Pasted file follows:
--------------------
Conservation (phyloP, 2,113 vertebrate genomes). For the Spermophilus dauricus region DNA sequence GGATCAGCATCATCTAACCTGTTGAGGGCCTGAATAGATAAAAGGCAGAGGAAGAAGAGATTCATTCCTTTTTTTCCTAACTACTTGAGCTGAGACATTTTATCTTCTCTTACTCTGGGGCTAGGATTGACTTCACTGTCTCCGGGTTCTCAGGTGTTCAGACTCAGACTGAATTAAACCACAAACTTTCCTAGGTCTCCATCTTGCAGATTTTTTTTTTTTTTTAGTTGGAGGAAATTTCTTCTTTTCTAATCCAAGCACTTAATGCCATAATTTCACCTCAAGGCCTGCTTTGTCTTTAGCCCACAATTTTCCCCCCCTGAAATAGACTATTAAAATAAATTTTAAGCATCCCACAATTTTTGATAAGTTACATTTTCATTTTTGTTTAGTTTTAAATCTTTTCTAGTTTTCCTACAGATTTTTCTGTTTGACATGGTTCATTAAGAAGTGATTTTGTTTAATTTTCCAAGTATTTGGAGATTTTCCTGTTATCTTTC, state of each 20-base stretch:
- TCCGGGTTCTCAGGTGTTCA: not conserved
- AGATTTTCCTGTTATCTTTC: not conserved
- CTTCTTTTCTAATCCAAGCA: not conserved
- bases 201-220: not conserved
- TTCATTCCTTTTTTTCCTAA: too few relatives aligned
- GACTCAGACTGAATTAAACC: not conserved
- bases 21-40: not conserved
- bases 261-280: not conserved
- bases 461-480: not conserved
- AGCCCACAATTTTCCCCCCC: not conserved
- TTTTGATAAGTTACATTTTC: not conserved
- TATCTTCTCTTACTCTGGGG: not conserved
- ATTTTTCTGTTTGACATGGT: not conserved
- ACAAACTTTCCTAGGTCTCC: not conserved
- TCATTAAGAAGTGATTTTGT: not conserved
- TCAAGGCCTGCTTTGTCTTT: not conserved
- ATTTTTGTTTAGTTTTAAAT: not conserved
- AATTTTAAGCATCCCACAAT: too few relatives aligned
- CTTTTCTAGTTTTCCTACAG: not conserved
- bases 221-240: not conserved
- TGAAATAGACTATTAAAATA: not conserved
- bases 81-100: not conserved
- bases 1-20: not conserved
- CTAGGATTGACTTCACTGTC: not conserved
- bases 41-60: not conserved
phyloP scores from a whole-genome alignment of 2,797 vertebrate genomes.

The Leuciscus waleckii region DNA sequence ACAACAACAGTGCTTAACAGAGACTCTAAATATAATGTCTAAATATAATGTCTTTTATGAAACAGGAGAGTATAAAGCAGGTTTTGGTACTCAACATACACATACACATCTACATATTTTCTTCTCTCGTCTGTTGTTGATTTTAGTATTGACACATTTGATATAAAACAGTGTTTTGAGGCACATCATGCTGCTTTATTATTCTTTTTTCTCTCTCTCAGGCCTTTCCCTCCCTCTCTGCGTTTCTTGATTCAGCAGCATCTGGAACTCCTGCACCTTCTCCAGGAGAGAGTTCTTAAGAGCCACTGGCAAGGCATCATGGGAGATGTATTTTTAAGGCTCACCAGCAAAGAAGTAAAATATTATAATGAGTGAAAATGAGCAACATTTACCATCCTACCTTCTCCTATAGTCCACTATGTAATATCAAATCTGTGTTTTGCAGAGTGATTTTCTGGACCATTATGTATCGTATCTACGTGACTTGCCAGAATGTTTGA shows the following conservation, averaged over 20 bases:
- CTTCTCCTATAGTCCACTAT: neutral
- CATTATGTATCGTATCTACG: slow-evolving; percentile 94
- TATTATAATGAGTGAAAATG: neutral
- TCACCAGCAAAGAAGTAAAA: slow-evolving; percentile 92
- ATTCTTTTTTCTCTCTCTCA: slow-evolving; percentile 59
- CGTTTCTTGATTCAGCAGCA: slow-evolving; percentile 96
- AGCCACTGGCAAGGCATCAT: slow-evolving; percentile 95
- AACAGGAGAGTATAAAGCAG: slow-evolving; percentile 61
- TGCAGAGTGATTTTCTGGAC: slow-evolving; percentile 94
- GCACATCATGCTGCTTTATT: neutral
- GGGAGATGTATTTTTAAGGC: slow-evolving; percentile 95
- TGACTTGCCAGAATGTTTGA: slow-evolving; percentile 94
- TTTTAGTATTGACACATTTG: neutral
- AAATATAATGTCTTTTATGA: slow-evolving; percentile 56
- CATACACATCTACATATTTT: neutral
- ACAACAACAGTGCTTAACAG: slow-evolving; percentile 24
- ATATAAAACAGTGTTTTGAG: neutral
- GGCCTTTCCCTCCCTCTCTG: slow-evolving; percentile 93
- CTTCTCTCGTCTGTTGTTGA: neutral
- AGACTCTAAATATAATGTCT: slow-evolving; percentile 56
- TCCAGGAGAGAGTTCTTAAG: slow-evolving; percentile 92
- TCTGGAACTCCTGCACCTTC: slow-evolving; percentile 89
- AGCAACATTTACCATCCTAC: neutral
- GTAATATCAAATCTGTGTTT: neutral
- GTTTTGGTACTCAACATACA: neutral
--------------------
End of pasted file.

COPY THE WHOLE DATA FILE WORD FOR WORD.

Conservation (phyloP, 2,113 vertebrate genomes). For the Spermophilus dauricus region DNA sequence GGATCAGCATCATCTAACCTGTTGAGGGCCTGAATAGATAAAAGGCAGAGGAAGAAGAGATTCATTCCTTTTTTTCCTAACTACTTGAGCTGAGACATTTTATCTTCTCTTACTCTGGGGCTAGGATTGACTTCACTGTCTCCGGGTTCTCAGGTGTTCAGACTCAGACTGAATTAAACCACAAACTTTCCTAGGTCTCCATCTTGCAGATTTTTTTTTTTTTTTAGTTGGAGGAAATTTCTTCTTTTCTAATCCAAGCACTTAATGCCATAATTTCACCTCAAGGCCTGCTTTGTCTTTAGCCCACAATTTTCCCCCCCTGAAATAGACTATTAAAATAAATTTTAAGCATCCCACAATTTTTGATAAGTTACATTTTCATTTTTGTTTAGTTTTAAATCTTTTCTAGTTTTCCTACAGATTTTTCTGTTTGACATGGTTCATTAAGAAGTGATTTTGTTTAATTTTCCAAGTATTTGGAGATTTTCCTGTTATCTTTC, state of each 20-base stretch:
- TCCGGGTTCTCAGGTGTTCA: not conserved
- AGATTTTCCTGTTATCTTTC: not conserved
- CTTCTTTTCTAATCCAAGCA: not conserved
- bases 201-220: not conserved
- TTCATTCCTTTTTTTCCTAA: too few relatives aligned
- GACTCAGACTGAATTAAACC: not conserved
- bases 21-40: not conserved
- bases 261-280: not conserved
- bases 461-480: not conserved
- AGCCCACAATTTTCCCCCCC: not conserved
- TTTTGATAAGTTACATTTTC: not conserved
- TATCTTCTCTTACTCTGGGG: not conserved
- ATTTTTCTGTTTGACATGGT: not conserved
- ACAAACTTTCCTAGGTCTCC: not conserved
- TCATTAAGAAGTGATTTTGT: not conserved
- TCAAGGCCTGCTTTGTCTTT: not conserved
- ATTTTTGTTTAGTTTTAAAT: not conserved
- AATTTTAAGCATCCCACAAT: too few relatives aligned
- CTTTTCTAGTTTTCCTACAG: not conserved
- bases 221-240: not conserved
- TGAAATAGACTATTAAAATA: not conserved
- bases 81-100: not conserved
- bases 1-20: not conserved
- CTAGGATTGACTTCACTGTC: not conserved
- bases 41-60: not conserved
phyloP scores from a whole-genome alignment of 2,797 vertebrate genomes.

The Leuciscus waleckii region DNA sequence ACAACAACAGTGCTTAACAGAGACTCTAAATATAATGTCTAAATATAATGTCTTTTATGAAACAGGAGAGTATAAAGCAGGTTTTGGTACTCAACATACACATACACATCTACATATTTTCTTCTCTCGTCTGTTGTTGATTTTAGTATTGACACATTTGATATAAAACAGTGTTTTGAGGCACATCATGCTGCTTTATTATTCTTTTTTCTCTCTCTCAGGCCTTTCCCTCCCTCTCTGCGTTTCTTGATTCAGCAGCATCTGGAACTCCTGCACCTTCTCCAGGAGAGAGTTCTTAAGAGCCACTGGCAAGGCATCATGGGAGATGTATTTTTAAGGCTCACCAGCAAAGAAGTAAAATATTATAATGAGTGAAAATGAGCAACATTTACCATCCTACCTTCTCCTATAGTCCACTATGTAATATCAAATCTGTGTTTTGCAGAGTGATTTTCTGGACCATTATGTATCGTATCTACGTGACTTGCCAGAATGTTTGA shows the following conservation, averaged over 20 bases:
- CTTCTCCTATAGTCCACTAT: neutral
- CATTATGTATCGTATCTACG: slow-evolving; percentile 94
- TATTATAATGAGTGAAAATG: neutral
- TCACCAGCAAAGAAGTAAAA: slow-evolving; percentile 92
- ATTCTTTTTTCTCTCTCTCA: slow-evolving; percentile 59
- CGTTTCTTGATTCAGCAGCA: slow-evolving; percentile 96
- AGCCACTGGCAAGGCATCAT: slow-evolving; percentile 95
- AACAGGAGAGTATAAAGCAG: slow-evolving; percentile 61
- TGCAGAGTGATTTTCTGGAC: slow-evolving; percentile 94
- GCACATCATGCTGCTTTATT: neutral
- GGGAGATGTATTTTTAAGGC: slow-evolving; percentile 95
- TGACTTGCCAGAATGTTTGA: slow-evolving; percentile 94
- TTTTAGTATTGACACATTTG: neutral
- AAATATAATGTCTTTTATGA: slow-evolving; percentile 56
- CATACACATCTACATATTTT: neutral
- ACAACAACAGTGCTTAACAG: slow-evolving; percentile 24
- ATATAAAACAGTGTTTTGAG: neutral
- GGCCTTTCCCTCCCTCTCTG: slow-evolving; percentile 93
- CTTCTCTCGTCTGTTGTTGA: neutral
- AGACTCTAAATATAATGTCT: slow-evolving; percentile 56
- TCCAGGAGAGAGTTCTTAAG: slow-evolving; percentile 92
- TCTGGAACTCCTGCACCTTC: slow-evolving; percentile 89
- AGCAACATTTACCATCCTAC: neutral
- GTAATATCAAATCTGTGTTT: neutral
- GTTTTGGTACTCAACATACA: neutral